- Associated Press - Thursday, May 28, 2015

OLYMPIA, Wash. (AP) - Gov. Jay Inslee has ordered a second special legislative session to convene Friday and told lawmakers working on the state’s more than $38 billion two-year operating budget he wants them to move their negotiations to his office, starting Monday morning.

Lawmakers ended their first special session on Thursday, with a transportation budget, but still must agree on a state operating budget and a plan for answering the Washington Supreme Court on education spending.

The governor said his goal is to help Democrats and Republicans to come together on a budget agreement and said he would be in the room some of the time.

Inslee said the people of Washington are frustrated with the Legislature and he doesn’t want lawmakers to think they have a full 30 days to reach a budget deal.

At a news conference after the first special session ended, the governor said didn’t want to talk about a government shutdown, which could happen if the state does not have a budget by June 30.

“I don’t want to think about the consequences of failure,” Inslee said.

Senate Republicans and the House Democrats agree on what is keeping them from reaching a state budget agreement for the next two years: taxes.

Senate leaders say the state can pay for everything it needs with existing revenue sources, especially since a recent state revenue forecast estimated the state will have an extra $400 million to spend. They say no new taxes are needed.

House leaders - and the governor - say the improvement in the state economy is a big help, but there’s still not enough money to fully pay the state’s responsibilities for education, the safety net, mental and physical health needs and pay raises for state employees, including teachers. They are still pushing for a capital gains tax.

Senate Republicans on Thursday released a new state budget proposal, making some movement toward proposals by House Democrats. House leaders said they would release their next budget proposal on Monday and hold a public hearing on Tuesday.

Senate budget writer Andy Hill said the proposal released Thursday is the offer made to House negotiators last week. He says Senate negotiators made a lot of concessions and are still waiting for more movement from the House.

“We’re frustrated,” Hill said. “Our last offer was on Friday. We received a counter-offer yesterday. The offer did not move toward us.”

House Majority Leader Pat Sullivan says they also have made significant concessions.

“We’re actually trying to work on a solution that gets us home,” he said.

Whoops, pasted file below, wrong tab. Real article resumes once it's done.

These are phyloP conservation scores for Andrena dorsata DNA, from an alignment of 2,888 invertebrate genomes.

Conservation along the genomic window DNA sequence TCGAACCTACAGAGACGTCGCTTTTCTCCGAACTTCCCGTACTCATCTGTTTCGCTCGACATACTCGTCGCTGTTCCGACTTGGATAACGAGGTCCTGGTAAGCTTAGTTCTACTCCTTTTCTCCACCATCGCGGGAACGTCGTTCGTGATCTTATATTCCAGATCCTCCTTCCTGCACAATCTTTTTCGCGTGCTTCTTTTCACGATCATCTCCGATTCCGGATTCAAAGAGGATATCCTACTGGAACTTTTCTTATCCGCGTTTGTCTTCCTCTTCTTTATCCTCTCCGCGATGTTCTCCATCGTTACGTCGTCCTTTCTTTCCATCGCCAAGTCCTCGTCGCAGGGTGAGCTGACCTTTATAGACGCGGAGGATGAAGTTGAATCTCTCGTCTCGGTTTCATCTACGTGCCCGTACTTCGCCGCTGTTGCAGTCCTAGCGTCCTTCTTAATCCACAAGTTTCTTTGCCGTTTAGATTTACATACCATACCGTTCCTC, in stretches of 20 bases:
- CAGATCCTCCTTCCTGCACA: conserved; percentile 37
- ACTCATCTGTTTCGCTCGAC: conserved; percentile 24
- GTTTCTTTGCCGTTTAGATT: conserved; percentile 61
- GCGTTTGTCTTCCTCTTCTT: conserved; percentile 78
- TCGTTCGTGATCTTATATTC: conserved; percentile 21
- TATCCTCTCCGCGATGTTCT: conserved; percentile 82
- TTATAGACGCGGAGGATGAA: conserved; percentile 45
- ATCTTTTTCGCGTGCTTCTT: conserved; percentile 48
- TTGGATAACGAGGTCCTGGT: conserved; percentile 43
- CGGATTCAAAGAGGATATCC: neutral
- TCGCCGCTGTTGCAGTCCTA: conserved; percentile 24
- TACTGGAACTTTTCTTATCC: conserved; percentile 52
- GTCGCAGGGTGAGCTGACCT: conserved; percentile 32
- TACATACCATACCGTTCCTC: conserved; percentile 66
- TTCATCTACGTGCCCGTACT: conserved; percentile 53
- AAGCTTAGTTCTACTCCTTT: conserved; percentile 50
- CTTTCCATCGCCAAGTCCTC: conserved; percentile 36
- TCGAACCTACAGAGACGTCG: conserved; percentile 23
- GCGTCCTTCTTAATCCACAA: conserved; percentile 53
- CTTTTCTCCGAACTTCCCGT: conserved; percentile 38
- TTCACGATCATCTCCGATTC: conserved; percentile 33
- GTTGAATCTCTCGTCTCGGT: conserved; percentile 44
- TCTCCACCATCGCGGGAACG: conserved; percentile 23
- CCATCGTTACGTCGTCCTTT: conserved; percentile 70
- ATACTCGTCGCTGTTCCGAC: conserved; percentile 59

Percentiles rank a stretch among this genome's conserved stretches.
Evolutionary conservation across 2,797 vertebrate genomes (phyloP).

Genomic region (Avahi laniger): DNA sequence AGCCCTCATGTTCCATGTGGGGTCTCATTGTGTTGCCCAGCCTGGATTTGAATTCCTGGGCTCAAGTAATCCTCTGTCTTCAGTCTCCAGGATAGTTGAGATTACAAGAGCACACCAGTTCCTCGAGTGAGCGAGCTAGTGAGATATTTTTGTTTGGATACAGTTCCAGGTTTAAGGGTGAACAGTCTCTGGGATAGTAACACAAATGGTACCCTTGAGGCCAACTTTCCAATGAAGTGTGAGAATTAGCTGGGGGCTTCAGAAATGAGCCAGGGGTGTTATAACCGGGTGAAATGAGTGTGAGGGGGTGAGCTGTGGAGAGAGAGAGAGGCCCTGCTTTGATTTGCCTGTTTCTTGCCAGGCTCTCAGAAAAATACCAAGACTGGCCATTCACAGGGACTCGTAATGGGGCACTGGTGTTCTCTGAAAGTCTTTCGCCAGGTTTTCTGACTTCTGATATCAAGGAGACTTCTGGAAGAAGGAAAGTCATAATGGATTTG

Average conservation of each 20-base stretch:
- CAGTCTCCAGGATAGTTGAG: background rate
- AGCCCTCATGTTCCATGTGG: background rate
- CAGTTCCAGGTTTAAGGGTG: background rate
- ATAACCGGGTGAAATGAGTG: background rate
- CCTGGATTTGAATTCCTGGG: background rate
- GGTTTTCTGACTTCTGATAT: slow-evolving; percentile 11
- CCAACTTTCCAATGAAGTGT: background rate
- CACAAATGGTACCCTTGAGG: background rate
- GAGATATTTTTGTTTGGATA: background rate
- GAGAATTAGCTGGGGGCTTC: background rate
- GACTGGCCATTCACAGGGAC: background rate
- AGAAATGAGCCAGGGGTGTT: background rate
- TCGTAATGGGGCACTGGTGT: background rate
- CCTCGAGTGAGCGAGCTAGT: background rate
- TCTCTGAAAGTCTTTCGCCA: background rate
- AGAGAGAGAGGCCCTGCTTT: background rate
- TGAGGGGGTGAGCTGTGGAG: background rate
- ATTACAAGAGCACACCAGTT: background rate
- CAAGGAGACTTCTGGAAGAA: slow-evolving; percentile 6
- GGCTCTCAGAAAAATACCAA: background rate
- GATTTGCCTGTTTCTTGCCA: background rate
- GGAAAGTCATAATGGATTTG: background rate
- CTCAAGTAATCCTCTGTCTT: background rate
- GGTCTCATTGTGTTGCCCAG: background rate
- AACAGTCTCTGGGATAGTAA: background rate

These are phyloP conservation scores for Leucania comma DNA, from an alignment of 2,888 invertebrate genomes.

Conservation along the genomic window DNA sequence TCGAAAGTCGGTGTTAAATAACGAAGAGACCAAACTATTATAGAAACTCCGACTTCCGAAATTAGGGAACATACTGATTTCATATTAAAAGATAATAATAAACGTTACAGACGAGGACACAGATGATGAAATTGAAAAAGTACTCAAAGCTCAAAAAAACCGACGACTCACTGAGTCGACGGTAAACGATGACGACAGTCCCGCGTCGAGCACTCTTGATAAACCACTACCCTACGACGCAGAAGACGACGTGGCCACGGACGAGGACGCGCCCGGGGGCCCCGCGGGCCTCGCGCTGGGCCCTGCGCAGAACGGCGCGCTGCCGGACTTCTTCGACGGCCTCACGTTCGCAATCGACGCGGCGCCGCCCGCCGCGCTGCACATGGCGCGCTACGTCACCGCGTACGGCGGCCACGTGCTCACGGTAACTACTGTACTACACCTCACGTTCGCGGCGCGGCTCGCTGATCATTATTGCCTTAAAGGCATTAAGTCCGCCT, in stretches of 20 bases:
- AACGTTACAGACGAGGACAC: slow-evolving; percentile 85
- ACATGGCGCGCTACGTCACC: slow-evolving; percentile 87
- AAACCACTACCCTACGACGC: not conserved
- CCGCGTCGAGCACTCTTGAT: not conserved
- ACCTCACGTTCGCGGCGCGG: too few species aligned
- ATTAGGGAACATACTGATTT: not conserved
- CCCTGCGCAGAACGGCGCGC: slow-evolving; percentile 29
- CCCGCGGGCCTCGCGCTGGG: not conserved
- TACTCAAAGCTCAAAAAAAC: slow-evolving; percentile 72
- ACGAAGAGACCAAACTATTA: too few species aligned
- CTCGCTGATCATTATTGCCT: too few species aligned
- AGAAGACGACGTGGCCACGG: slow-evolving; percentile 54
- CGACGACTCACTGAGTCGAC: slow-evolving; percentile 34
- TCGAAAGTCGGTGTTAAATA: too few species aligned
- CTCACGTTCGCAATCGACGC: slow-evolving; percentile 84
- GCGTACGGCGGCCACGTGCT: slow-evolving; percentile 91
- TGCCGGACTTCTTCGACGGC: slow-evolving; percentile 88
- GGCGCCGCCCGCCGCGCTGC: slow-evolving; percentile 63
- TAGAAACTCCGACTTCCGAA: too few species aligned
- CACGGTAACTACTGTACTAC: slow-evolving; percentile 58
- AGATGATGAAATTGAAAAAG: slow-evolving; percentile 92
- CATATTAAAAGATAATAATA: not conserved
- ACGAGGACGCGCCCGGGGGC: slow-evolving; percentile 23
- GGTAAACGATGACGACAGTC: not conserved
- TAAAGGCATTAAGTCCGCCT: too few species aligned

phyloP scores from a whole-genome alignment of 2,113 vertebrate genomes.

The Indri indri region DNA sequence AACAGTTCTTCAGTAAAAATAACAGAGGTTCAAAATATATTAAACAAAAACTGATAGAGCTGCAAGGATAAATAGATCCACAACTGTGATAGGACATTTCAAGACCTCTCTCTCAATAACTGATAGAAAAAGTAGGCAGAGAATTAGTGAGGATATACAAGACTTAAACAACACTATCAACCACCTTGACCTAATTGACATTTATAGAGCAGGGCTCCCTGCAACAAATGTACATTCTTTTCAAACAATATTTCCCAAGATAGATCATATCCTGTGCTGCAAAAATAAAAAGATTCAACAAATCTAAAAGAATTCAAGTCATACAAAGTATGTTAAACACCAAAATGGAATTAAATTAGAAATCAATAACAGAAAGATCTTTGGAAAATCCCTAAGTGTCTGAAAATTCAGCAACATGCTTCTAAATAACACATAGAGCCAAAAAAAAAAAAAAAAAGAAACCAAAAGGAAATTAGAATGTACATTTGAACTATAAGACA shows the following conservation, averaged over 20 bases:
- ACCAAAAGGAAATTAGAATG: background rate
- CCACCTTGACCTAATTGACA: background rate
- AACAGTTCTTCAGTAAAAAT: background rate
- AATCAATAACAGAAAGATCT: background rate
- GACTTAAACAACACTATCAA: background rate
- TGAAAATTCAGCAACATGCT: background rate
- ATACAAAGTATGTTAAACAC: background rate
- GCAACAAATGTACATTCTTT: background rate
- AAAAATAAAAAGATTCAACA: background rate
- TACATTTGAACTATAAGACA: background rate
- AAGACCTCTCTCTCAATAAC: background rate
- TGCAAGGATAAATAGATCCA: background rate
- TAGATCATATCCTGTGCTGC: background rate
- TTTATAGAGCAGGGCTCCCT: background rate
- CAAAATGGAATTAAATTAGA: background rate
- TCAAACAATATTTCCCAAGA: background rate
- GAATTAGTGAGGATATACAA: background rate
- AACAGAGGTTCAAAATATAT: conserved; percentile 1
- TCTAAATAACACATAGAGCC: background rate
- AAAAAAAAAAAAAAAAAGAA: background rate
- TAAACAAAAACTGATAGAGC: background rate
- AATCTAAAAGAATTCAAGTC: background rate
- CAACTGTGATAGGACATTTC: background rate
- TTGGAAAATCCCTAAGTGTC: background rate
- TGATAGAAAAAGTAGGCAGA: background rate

Lawmakers adjourned their regular, 105-day session last month and then returned for a special session.

The Senate budget would spend about half of the additional state revenue identified in the most recent state revenue forecast but Hill said the rest of that new revenue is open to negotiations.

Last week, the state Economic and Revenue Forecast Council found that the state’s revenue collections through the middle of 2017 are expected to increase by more than $400 million - with nearly $327 million for the upcoming 2015-17 budget.

Hill said that extra money was enough to do everything the state needs to do without raising any new taxes.

“We’ve said all along that we can fully fund education, protect the most vulnerable and do it without raising taxes,” Hill said.

Hill said the divided government - nearly half Democrats and half Republicans in both houses - makes negotiations on issues like the state budget take longer, but he believes the end result is better.

Changes from the previous Senate proposal include:

-More money to pay for state employee salaries negotiated in collective bargaining agreements. But the $66 million increase is tied to a demand for collective bargaining reforms.

-A decrease in college tuition rates in the first year of the biennium instead of a two-year phase-in.

-An increase of $12 million in marijuana tax money going back to local municipalities in the next two years.

-About $33 million to maintain state employees’ access to health insurance for their spouses.

House Speaker Frank Chopp said he’s pleased with the progress that has been made on budget negotiations, but there’s still a ways to go.

“We are working toward a common sense middle ground,” he said.

Some sticking points between the House and Senate budgets, according to Chopp:

-The House puts $115 million more into early learning.

-The Senate doesn’t put enough money in state need grants for low-income college students.

-The House spends $50 million more on mental health.

-The Senate plan to lower college tuition could hurt the state’s prepaid tuition college savings program, the Guaranteed Education Tuition program.

-The House budget would spend $150 million more on raises for teachers and other K-12 school employees than the Senate budget, making teacher raises equal to those negotiated for other state employees.

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